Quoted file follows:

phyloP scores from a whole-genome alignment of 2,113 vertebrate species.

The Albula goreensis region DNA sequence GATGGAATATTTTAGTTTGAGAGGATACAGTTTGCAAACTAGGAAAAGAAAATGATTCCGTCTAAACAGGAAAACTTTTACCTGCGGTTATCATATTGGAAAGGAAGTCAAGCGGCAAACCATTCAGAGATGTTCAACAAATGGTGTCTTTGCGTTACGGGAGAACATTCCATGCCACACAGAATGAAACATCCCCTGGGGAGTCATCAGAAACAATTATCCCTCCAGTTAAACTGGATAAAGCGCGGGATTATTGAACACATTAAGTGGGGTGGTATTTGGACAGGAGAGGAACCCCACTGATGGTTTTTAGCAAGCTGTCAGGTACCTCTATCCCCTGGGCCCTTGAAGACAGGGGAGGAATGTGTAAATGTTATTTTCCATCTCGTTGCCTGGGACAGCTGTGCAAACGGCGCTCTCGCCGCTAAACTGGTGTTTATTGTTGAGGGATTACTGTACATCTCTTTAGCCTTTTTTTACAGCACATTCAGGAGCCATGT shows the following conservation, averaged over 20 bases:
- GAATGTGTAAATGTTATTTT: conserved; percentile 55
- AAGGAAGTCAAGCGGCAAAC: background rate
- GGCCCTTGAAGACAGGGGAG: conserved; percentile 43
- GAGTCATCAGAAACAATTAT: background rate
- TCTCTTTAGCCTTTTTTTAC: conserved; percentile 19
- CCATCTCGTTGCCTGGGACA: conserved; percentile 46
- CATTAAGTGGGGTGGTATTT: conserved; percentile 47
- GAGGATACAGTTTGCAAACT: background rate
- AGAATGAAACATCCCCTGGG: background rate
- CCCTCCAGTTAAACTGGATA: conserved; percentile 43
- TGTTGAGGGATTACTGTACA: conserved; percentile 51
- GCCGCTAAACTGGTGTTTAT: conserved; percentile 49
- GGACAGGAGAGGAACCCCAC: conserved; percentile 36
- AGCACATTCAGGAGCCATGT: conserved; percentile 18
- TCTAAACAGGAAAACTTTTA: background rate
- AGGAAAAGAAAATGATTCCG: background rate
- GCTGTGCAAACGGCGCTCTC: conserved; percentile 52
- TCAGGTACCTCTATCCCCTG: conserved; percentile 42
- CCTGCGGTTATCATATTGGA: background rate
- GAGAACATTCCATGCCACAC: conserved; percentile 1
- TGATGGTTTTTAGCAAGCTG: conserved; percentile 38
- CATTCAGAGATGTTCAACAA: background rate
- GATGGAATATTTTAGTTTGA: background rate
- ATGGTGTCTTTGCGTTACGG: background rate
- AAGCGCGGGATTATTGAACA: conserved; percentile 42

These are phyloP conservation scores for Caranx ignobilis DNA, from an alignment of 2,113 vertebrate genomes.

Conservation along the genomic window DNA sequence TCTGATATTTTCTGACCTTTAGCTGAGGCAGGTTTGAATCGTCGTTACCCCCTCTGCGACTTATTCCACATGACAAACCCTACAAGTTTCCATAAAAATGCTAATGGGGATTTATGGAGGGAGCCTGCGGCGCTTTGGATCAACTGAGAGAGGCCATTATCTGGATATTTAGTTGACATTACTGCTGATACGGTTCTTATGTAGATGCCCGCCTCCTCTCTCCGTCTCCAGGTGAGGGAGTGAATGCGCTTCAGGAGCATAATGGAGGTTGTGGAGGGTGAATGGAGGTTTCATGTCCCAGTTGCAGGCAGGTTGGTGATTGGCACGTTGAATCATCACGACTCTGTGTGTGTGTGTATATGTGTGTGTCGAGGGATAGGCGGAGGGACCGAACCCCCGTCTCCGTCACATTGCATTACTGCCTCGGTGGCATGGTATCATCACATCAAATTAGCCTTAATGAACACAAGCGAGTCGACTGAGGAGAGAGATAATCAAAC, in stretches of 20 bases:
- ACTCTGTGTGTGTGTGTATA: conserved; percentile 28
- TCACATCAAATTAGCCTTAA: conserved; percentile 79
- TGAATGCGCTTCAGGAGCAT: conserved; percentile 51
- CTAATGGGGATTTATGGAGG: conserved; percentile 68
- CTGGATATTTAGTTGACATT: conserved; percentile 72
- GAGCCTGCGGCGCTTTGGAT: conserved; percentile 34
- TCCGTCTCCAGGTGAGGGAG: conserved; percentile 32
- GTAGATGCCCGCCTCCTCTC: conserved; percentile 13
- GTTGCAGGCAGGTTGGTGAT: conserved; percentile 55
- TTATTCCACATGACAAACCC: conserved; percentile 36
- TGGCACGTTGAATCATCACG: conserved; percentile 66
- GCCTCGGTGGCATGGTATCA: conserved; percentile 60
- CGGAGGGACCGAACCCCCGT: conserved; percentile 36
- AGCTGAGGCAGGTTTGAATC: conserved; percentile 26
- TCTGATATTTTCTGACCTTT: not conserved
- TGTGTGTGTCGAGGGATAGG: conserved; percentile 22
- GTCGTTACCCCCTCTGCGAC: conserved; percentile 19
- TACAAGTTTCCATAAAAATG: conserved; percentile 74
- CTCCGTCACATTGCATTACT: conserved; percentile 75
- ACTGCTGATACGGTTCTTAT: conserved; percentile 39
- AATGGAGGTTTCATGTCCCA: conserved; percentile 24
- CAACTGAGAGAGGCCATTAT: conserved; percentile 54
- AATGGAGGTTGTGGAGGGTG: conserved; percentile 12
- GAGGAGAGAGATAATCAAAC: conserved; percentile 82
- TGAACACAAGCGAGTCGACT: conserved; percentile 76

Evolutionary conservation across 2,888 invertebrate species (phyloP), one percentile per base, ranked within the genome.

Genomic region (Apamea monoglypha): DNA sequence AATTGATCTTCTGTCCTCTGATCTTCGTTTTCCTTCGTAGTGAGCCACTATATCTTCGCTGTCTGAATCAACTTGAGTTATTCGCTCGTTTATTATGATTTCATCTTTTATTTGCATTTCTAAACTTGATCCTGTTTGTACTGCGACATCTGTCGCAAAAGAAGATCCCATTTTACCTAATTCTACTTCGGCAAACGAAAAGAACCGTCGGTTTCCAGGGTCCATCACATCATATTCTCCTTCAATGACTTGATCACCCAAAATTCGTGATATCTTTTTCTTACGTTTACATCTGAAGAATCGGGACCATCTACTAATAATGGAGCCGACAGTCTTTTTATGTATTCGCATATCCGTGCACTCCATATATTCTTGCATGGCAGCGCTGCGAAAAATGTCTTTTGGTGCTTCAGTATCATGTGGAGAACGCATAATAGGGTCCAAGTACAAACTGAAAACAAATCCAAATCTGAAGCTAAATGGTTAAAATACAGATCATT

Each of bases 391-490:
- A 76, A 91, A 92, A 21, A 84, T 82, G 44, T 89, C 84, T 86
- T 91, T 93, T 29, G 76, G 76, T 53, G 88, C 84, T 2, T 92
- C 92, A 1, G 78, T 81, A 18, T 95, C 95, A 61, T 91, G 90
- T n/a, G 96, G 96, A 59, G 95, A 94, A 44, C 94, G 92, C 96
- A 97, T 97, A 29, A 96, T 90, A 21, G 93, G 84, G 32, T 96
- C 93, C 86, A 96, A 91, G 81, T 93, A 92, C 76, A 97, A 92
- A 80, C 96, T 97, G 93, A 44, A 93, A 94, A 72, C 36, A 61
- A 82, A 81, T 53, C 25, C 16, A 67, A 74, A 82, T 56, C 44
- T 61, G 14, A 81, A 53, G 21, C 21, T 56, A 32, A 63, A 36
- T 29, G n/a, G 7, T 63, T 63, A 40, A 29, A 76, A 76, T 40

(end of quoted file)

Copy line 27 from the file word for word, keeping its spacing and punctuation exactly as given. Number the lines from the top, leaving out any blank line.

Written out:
- AAGCGCGGGATTATTGAACA: conserved; percentile 42